Isolation the real threat for loved ones with dementia, families say

·4 min read
Isolation the real threat for loved ones with dementia, families say

Every morning, Maria Zachariou, 83, sits patiently by her front door, dressed and ready for her day of programs at her local seniors' centre. Then her daughter reminds her she has to stay home because of COVID-19.

Zachariou has dementia, and her family says they're more concerned about the impact of that missing social interaction — conversations, activities and simple human touch — than they are about the coronavirus.

"Since the pandemic, her decline has been rapid," said Christia Zachariou, Maria's daughter. She said her mother has been having trouble sleeping, bathes less frequently and has "lost interest in things she used to enjoy."

Submitted by Christia Zachariou
Submitted by Christia Zachariou

There are more than 24,000 people living with some form of dementia in this region, according to the Dementia Society of Ottawa and Renfrew County.

Dr. Frank Knoefel, a physician and researcher at Ottawa's Bruyère Research Institute, said in his 27 years in practice, he's never witnessed a general decline among dementia patients like the one he's seeing now.

"I have never had as many people decompensate in one year as I did last year. I have never seen so many people pass away, so many people admitted to hospital, all in crisis, and so many people that I care for on a regular basis needing extra medical pharmaceutical support," Knoefel said.

No hugs, no exercise

It's been 10 months since John Hynes got a hug. Hynes, 83, has a great-grandaughter he's never met, except for a few visits via an iPad.

"How he's doing between these once-weekly calls is anyone's guess," said his sister Maureen Madore, who lives more than an hour away in Gatineau, Que.

Submitted by Maureen Madore
Submitted by Maureen Madore

Hynes contracted and survived COVID-19 at the Prescott and Russell Residence in Hawkesbury, Ont., but Madore constantly worries about the other impacts of the pandemic.

"Since COVID hit he hasn't had any exercise at all, mentally or physically," said Madore. "My big concern is that he will not be able to walk by the time this is all over."

'Cracks in our health-care system'

It's a worry that Dean Henderson says keeps him up at night.

"I think COVID has exposed a lot of cracks in our health-care system," said Henderson, director of client experience, education and innovation with the Dementia Society of Ottawa and Renfrew County.

Many of that organization's offerings are now online, including a program that connects volunteers with dementia sufferers for virtual visits.

"Keeping that connection is so important," said Henderson.

Some families moved their loved ones into long-term care so they would be around other people, but too often over the past 10 months, that kind of contact has been forbidden.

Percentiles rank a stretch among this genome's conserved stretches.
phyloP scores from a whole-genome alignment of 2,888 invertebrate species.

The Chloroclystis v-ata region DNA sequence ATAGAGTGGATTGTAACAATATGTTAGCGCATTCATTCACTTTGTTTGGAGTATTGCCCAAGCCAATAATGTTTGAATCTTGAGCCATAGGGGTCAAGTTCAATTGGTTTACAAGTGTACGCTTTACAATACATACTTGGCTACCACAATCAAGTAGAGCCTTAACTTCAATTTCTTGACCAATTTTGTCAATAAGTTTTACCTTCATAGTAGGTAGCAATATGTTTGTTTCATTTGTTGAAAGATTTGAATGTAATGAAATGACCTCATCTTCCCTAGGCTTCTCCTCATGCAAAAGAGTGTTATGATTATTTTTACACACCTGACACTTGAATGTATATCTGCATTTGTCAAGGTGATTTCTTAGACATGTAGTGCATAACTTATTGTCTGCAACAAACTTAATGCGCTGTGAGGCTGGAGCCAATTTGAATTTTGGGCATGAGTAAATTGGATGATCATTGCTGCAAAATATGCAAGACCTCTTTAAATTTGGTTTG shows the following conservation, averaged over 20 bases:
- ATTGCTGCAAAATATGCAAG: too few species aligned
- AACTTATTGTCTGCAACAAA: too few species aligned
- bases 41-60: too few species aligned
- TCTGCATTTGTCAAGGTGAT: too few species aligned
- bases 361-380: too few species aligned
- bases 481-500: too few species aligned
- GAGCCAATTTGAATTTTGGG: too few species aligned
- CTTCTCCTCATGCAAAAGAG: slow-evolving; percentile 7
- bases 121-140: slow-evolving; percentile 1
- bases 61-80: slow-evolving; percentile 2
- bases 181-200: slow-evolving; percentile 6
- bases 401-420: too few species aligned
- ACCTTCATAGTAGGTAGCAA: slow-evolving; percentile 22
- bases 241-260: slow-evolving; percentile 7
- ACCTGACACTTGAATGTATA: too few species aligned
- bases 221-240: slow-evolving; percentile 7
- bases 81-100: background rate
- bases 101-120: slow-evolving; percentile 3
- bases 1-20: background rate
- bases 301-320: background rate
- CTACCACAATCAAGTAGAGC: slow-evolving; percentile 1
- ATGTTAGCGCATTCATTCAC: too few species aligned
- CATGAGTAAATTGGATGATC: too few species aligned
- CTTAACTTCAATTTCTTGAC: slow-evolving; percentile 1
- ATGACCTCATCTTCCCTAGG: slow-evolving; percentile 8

"There is simply not enough staff to spend time with the residents that is not a duty-driven conversation," said Betty Yakimenko, whose mother lives with dementia at the Madonna Care Community in Orléans. "I truly believe that during the pandemic she lost a lot more [of her cognitive abilities] than she would have if we had been allowed to have contact with her."

Every time the home undergoes an outbreak, residents are confined to their rooms. Visits have been limited for months, and everyone is wearing personal protective equipment — hardly the atmosphere families were hoping for.

'It's like there isn't any life left'

Armed with boxes, bins and an Allen key, Stephanie Kocielski recently created her own solution to her mother's isolation at Madonna.

Kocielski's mom, Beverly Peterson, got her first dose of the COVID-19 vaccine earlier this week, but Kocielski knows there could be many more months of isolation still to come.

I want the residents to all be safe, but some days I wonder what we're protecting them from. - Stephanie Kocielski

"I brought in and sanitized a shelving unit from Ikea, and a large Rubbermaid container full of various activities. Now when I visit, we colour, do crafts, build things with blocks, read, create things with playdough, count fake money, work on simple puzzle activities, sort cards, dance the polka," said Kocielski, who's allowed into Madonna as an essential caregiver.

Submitted by Stephanie Kocielski
Submitted by Stephanie Kocielski

Kocielski said many of the items she brought in for her mother can be found "behind the locked door of the activities room," but they can't access that room right now.

She said she wishes she could share the activities with other residents who don't have family members visiting, but that's not allowed, either.

"I love spending time with my mom, but it's sad walking through the building. It's like there isn't any life left. I want the residents to all be safe, but some days I wonder what we're protecting them from."